By the time the 1991 NCAA hockey championship trophy was placed in the arms of Northern Michigan captain Brad Werenka last Saturday night at the St. Paul Civic Center, it was a wonder that he had the strength to lift it. Certainly the players from Boston University, which lost 8-7 to the Wildcats 1:57 into the third overtime, were too emotionally drained to cry. "Not too many tears yet," said BU coach Jack Parker. "They're all numb."
It was a heartbreaking loss for the Terriers, who had rallied from a three-goal deficit with eight minutes left in regulation to tie the score on David Sacco's goal with 39 seconds remaining. On the other hand, had Northern Michigan goalie Bill Pye not gloved an excellent chance by BU's star winger, Tony Amonte, in the final second of regulation, or had BU gone on to win in OT, the Wildcats would have been the team haunted by memories of what had slipped away.
"Thirty-nine seconds to a national championship and they score," said Northern Michigan left wing Darryl Plandowski. "I was ill, sick to my stomach." Perhaps the best way to sum up the drama of the game is to point out that within an hour Plandowski went from one of the worst moments of his life to the absolute best. A checker whose primary assignment for the night was to hound the explosive Amonte, Plandowski scored the winning goal to end the 80-minute-plus marathon.
Not only did he score the goal, but he also made the play by putting a drop pass between his legs to center Mark Beaufait, fooling backchecking BU winger Ed Ronan. "As soon as I dropped it, I thought, I never should have done that," said Plandowski. "They could have picked it off and gotten a break the other way." Spoken like a true checker. But when Beaufait received the pass cleanly and gained a step wide on Terrier defenseman Kevin O'Sullivan, Plandowski reacted like a scorer. He went to the slot and took Beaufait's return pass, which had barely eluded Ronan's desperate dive. Meanwhile, BU goaltender Scott Cashman had turned and flopped in front of Beaufait, leaving a startling sight for Plandowski. "The net was wide open," he said. "I decided to shoot."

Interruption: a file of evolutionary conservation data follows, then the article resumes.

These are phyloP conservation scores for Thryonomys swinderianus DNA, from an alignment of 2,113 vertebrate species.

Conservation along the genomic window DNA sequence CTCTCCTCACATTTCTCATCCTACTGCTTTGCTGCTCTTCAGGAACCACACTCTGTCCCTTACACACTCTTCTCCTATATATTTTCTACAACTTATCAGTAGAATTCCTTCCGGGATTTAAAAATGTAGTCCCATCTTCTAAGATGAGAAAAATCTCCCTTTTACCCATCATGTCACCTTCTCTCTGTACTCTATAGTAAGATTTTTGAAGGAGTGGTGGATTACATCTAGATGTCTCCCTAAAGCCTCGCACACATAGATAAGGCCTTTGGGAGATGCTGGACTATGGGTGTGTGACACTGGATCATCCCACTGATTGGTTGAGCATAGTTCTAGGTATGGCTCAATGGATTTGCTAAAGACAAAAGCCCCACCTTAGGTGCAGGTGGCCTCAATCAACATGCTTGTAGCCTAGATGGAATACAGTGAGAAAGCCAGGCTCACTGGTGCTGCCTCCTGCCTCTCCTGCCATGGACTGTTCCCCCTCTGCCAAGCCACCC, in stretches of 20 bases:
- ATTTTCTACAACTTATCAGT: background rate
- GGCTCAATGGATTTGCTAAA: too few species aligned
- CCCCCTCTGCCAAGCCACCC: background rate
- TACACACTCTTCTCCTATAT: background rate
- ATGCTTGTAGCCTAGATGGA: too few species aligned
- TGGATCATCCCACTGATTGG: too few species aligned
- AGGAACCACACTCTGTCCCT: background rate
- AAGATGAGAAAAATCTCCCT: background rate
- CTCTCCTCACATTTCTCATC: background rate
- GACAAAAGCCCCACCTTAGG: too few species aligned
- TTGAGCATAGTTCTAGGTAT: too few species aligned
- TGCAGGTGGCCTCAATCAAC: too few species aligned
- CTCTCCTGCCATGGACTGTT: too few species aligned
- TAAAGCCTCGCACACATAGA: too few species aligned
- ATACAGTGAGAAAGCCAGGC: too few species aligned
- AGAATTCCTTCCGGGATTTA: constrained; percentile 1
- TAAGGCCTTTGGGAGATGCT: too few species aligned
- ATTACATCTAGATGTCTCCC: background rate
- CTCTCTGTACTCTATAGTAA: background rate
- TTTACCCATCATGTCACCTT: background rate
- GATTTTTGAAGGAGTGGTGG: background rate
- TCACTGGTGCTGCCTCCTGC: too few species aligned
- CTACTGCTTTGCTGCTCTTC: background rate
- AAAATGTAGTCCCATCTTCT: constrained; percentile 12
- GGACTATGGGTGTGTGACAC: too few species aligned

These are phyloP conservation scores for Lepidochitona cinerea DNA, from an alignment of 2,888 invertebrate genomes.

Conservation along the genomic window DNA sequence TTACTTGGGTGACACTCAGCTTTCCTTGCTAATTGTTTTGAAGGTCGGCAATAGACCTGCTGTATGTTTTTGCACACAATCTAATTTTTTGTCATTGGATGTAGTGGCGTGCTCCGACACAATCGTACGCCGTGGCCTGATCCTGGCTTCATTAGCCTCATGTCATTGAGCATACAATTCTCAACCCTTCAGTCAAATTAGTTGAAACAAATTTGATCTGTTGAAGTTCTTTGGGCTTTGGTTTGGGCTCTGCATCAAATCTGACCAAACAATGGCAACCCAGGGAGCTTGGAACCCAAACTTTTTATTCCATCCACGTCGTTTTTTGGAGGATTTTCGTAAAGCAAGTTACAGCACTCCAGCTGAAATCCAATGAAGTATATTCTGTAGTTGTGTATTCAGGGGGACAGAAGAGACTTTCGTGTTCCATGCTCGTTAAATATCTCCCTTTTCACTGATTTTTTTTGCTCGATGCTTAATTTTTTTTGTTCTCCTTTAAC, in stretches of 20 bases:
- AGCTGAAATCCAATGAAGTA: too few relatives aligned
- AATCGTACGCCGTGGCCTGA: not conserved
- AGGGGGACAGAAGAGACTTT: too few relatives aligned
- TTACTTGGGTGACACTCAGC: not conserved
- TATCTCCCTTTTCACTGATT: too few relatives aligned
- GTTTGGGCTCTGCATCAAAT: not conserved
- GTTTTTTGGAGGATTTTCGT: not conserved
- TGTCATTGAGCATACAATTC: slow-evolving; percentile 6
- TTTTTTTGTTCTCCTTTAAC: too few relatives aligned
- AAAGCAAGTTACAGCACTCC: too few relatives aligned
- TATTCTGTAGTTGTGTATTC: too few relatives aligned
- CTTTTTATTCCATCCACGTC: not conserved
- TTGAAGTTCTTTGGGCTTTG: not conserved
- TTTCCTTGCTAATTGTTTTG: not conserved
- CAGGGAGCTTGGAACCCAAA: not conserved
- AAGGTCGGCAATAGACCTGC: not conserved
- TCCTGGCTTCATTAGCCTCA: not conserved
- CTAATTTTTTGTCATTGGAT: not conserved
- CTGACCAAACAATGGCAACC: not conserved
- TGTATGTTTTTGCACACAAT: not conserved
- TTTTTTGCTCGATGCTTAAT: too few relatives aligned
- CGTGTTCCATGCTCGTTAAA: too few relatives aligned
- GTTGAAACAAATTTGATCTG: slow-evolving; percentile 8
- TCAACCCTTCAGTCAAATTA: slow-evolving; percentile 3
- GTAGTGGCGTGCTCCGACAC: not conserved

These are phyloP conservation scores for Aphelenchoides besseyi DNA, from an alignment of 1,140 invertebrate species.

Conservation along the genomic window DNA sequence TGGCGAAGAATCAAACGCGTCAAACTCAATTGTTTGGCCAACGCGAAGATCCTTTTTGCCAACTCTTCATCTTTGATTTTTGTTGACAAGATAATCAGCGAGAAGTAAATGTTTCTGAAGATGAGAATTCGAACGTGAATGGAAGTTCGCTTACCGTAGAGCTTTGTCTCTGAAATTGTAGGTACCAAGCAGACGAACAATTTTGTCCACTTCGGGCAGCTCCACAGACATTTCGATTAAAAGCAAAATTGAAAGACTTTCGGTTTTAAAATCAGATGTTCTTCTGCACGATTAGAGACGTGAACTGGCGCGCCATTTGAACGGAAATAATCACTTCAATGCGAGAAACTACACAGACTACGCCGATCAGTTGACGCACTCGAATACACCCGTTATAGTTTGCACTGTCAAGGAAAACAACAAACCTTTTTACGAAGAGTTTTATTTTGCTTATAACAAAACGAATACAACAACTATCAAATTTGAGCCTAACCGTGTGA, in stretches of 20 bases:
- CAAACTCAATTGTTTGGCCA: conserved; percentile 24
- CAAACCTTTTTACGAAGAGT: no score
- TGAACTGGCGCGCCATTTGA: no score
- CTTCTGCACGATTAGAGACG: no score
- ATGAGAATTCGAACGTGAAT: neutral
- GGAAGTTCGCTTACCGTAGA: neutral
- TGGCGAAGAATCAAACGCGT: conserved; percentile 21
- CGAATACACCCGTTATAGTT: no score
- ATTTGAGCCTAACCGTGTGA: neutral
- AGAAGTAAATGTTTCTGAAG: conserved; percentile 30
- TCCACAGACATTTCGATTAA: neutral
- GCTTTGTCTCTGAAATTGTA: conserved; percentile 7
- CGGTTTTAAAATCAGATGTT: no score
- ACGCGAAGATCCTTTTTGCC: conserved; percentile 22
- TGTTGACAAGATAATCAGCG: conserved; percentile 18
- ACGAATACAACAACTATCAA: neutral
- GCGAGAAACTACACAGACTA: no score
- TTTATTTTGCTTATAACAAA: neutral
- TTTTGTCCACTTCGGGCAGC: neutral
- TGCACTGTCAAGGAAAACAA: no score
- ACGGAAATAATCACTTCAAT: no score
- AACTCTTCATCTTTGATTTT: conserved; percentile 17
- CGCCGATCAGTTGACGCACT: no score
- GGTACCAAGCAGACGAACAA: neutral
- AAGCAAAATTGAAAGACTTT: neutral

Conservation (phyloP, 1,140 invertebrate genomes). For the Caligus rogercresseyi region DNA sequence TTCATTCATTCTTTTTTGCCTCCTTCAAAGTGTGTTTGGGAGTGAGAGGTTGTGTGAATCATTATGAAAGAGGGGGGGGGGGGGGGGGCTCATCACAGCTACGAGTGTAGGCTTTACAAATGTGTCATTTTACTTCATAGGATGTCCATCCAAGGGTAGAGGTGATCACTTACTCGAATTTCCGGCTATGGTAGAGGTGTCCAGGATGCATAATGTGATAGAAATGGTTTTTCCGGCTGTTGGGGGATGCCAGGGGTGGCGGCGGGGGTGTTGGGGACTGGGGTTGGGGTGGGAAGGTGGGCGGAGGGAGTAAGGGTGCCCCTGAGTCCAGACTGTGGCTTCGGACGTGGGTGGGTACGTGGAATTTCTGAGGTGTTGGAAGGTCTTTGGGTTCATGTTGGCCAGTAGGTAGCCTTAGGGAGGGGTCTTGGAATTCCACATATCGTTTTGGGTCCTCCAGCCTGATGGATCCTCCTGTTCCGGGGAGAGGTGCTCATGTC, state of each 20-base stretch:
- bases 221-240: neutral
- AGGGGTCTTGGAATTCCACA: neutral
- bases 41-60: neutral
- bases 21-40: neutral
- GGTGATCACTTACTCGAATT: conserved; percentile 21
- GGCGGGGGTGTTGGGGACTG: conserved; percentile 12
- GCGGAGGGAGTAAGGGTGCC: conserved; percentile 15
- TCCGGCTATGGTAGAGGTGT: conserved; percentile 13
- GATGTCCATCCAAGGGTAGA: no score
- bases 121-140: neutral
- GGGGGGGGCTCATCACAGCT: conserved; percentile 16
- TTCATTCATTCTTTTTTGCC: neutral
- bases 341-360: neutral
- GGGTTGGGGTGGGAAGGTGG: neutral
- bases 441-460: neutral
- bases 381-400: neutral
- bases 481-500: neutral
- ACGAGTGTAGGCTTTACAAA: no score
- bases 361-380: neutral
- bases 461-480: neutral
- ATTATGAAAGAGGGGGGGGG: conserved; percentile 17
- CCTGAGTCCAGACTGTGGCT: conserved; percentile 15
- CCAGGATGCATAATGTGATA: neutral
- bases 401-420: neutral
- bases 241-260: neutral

April 7, 1991
"Good decision," said Northern Michigan coach Rick Comley, who had made his own good decision after the Wildcats had blown their seemingly comfortable third-period lead. Though it challenged conventional motivational wisdom, he had shocked his Wildcats by using the C word. "I told them we choked, because that's what we did," said Comley. "Then I told them, 'If at the beginning of the season, somebody could have put you into an overtime of the national championship game, would you take your chances?'" The Wildcats obviously felt they would, because they maintained a territorial advantage through the extra sessions. There were close calls both ways in OT—each team got off shots that hit goalposts, in BU's case twice on one play—but last call went to Northern Michigan, along with the school's first title.
It was a game of great swings of momentum, and, actually, it was BU, not Northern Michigan, that first blew a three-goal lead. The Terriers jumped out to a 3-0 advantage behind a pair of goals by Ronan sandwiched around a tally by Sacco, and appeared about to fulfill the predictions of preseason polls that had picked them No. 1 in the country. BU, which started slowly and had been inconsistent for parts of the season, steam-rolled down the stretch. First, a good Michigan team was blown away 4-1 and 8-1 in the NCAA quarterfinals (which, unlike the single-game semis and finals, are best-of-three). Then, a scrappy Clarkson club that pulled off a stunning upset against Lake Superior State, the top team in the polls for much of the season, was dispatched 7-3 in the semifinals.